Topping out at 83 pages.

I put the shaman story in Keras' voice. If it were told by someone else, it might look like the other text file (see attached).

Good golly, it feels good to get this draft off. Annoying problems would get solved on the fly sometimes. The answers sometimes occur to me spontaneously while I'm typing. It's like the computer HAS A MIND OF ITSELF!


Sanity check. Good, no zombie self taking a bite out of my head. I'm off to watch Big Trouble in Little China again.


Thursday, May 24, 2007

Writing Lake Midnight

I just finished what we're calling Draft 06 of Lake Midnight. This is the first time I've collaborated on a feature script, and it took some sweat to figure out how to do it.

We began with the intention of doing a short film. We had a good location, a fun story idea, and a good supply of 16mm film at our disposal. For about a week, the project was called Lovecraft's Typewriter, as the writer H.P. Lovecraft was referenced directly in the story. At some point, our short morphed into a feature project. Our tale of a writer going mad would become a writer caught in a time loop (and going mad). The short could stand as the first cycle of time in the feature.

It was always John's story. During the brainstorming process, John and I would have meetings where I would take notes furiously. I'd go off and try to write some scenes. Inevitably, by the time I'd get them back to John for approval, he'd already come up with new ideas that contradicted what I just wrote!

Eventually, John took the bones of our original short film script and expanded on it. When John writes, he likes to begin with page one and push through until the end. He would call me up and say "I'm on page 60. Things are going good. Now we need a good action sequence for the end."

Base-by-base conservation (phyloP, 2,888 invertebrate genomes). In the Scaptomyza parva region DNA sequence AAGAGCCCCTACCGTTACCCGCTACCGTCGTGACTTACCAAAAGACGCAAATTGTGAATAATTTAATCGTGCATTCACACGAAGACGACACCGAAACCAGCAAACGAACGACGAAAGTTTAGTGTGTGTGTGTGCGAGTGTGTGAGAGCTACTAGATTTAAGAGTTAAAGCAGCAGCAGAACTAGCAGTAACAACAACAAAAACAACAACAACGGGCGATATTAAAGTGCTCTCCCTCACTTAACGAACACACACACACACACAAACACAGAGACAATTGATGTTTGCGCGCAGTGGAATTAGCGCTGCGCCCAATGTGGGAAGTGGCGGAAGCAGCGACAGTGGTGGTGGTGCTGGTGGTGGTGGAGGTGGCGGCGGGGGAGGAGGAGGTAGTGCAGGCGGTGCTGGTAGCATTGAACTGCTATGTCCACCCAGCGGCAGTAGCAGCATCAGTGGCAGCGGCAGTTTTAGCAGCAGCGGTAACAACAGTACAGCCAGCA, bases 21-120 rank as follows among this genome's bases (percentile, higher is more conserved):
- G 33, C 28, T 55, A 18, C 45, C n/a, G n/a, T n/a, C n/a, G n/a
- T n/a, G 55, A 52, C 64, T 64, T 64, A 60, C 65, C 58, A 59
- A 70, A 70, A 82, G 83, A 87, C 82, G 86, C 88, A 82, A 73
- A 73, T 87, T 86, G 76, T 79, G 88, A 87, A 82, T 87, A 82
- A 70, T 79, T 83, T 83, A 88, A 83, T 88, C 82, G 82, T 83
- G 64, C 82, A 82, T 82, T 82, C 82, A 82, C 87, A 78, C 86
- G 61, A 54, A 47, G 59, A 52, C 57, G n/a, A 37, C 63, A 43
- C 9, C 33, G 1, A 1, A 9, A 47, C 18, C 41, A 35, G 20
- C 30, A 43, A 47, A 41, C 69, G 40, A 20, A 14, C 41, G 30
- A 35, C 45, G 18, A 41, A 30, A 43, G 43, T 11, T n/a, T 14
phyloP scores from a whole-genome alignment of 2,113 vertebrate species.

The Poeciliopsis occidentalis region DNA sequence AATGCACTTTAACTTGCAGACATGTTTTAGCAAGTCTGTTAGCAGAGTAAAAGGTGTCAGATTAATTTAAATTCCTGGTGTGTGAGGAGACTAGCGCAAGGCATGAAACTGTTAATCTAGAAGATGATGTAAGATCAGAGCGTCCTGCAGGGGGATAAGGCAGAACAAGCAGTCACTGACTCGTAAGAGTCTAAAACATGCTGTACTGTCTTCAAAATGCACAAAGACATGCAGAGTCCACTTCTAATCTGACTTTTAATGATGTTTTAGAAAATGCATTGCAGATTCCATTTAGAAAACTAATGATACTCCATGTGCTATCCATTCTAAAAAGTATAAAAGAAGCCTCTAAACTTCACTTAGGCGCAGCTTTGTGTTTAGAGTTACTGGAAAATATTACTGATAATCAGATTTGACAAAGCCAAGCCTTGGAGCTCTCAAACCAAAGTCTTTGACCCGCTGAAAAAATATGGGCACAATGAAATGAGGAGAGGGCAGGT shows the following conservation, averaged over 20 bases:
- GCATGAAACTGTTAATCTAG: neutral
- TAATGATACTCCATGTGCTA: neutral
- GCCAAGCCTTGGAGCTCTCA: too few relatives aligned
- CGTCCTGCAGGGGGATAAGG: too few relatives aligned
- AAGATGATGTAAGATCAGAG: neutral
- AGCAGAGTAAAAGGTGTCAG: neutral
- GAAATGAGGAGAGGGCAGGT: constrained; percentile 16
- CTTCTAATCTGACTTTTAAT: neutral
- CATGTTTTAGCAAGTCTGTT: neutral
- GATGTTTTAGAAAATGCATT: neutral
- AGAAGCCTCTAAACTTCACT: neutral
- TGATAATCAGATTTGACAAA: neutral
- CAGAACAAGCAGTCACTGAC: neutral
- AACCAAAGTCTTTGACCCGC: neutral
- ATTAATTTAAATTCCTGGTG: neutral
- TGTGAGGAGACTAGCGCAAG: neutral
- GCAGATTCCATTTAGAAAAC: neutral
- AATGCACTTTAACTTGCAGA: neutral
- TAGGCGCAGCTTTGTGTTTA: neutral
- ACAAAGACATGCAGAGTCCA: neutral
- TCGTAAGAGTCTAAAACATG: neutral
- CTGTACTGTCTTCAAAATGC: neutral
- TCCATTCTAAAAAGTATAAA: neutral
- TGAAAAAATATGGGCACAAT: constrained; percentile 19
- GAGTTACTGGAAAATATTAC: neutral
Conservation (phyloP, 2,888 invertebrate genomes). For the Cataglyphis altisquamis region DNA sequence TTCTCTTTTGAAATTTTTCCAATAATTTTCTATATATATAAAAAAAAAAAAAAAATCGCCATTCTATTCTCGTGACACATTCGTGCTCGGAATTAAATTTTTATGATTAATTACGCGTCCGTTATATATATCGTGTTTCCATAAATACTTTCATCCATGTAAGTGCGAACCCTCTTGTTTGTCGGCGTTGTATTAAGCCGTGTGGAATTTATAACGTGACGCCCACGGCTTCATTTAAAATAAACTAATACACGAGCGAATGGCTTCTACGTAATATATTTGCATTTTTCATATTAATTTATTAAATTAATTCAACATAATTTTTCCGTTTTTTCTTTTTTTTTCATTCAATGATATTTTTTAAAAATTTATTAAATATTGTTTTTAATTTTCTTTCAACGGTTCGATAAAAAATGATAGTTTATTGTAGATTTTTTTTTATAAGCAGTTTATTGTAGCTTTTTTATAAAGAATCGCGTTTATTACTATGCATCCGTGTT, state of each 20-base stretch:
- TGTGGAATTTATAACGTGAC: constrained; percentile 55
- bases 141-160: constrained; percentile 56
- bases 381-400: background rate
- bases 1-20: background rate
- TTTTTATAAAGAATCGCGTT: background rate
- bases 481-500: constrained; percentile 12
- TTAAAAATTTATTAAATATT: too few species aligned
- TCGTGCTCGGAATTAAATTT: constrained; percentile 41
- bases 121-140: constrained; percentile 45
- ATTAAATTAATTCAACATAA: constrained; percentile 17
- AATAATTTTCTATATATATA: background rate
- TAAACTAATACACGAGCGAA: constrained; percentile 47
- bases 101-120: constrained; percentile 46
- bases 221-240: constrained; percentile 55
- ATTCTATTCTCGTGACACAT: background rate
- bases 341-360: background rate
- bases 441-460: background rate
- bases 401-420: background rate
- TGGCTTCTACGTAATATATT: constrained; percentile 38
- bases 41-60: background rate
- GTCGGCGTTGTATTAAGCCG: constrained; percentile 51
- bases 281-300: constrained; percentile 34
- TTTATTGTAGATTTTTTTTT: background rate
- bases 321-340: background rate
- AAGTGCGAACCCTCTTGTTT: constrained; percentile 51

Meanwhile, I was taking his work and chopping it up into pieces, trying to flop things around so they made sense to me. I'm desperate to get the "cool scenes" to adhere to a sort of logic. I have to believe that everything in the film happens for a reason, so I do tons of research to back up the backstory. I get ideas from everywhere -- when I'm writing, it seems everything I read relates to the script somehow. Some of influences on this script: the works of H.P. Lovecraft, Dashiell Hammett, and other pulp writers; stories of North American lake monsters; references on Babylonian and Greek mythology; and paranormal stories from "Weird U.S."

I see a script as a jigsaw puzzle, so when John would ask me what page I was up to, I couldn't answer. I didn't start at the beginning, I've got holes all over the place. How can I have a page count? A few months ago, I felt like it was never going to come together. I tried to break it down into acts, but the script refused to behave for me.

Once John finished his version, I looked at what he wrote and saw it more objectively. It was more coherent than I had expected, considering the mind-warp nature of the story. It needed work, but at least I could pinpoint what needed fixing without tearing it to shreds.

In the last few weeks, I've built on his framework. I swapped a few scenes around, brought in some old dialogue from my days of noodling, and added crucial exposition and character details to tie our various story points together. John has been hands off, encouraging me to put in everything I think the script needs.

The next step? We'll be taking suggestions from an objective third party. Then we'll undoubtedly tear the whole thing apart again.